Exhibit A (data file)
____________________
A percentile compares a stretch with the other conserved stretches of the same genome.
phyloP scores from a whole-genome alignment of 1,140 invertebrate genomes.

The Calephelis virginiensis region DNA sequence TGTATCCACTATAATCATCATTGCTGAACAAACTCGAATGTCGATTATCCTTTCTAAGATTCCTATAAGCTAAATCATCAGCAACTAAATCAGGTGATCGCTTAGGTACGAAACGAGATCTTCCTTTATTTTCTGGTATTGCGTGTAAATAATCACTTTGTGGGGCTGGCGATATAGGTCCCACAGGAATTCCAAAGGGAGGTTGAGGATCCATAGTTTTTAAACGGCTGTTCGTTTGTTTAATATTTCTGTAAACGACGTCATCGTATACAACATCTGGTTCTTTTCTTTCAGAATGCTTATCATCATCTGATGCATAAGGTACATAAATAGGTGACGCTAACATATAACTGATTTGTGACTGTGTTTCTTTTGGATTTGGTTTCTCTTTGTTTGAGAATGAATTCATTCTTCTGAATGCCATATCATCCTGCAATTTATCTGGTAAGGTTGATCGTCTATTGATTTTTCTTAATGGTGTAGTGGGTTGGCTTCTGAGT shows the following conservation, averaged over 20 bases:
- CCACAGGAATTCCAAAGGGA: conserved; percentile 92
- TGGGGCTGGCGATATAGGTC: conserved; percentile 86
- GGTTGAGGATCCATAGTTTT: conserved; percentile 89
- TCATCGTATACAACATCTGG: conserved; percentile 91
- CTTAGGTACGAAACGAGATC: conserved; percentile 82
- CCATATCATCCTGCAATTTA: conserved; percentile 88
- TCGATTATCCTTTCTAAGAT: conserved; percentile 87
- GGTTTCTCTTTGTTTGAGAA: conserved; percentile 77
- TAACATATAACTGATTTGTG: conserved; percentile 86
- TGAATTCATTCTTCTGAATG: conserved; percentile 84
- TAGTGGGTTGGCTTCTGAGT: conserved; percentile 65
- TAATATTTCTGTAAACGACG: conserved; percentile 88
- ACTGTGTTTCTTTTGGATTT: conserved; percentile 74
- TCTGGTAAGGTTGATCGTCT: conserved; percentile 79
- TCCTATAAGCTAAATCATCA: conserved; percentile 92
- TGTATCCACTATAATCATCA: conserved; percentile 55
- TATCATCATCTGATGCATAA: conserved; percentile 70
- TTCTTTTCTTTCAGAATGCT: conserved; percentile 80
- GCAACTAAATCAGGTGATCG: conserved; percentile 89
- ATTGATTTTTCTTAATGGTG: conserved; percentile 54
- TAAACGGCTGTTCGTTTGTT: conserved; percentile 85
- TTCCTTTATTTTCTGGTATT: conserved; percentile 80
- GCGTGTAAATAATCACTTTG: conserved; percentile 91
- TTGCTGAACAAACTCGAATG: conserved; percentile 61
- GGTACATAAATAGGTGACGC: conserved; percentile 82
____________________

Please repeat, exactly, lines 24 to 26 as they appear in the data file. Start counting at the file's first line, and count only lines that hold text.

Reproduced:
- TAAACGGCTGTTCGTTTGTT: conserved; percentile 85
- TTCCTTTATTTTCTGGTATT: conserved; percentile 80
- GCGTGTAAATAATCACTTTG: conserved; percentile 91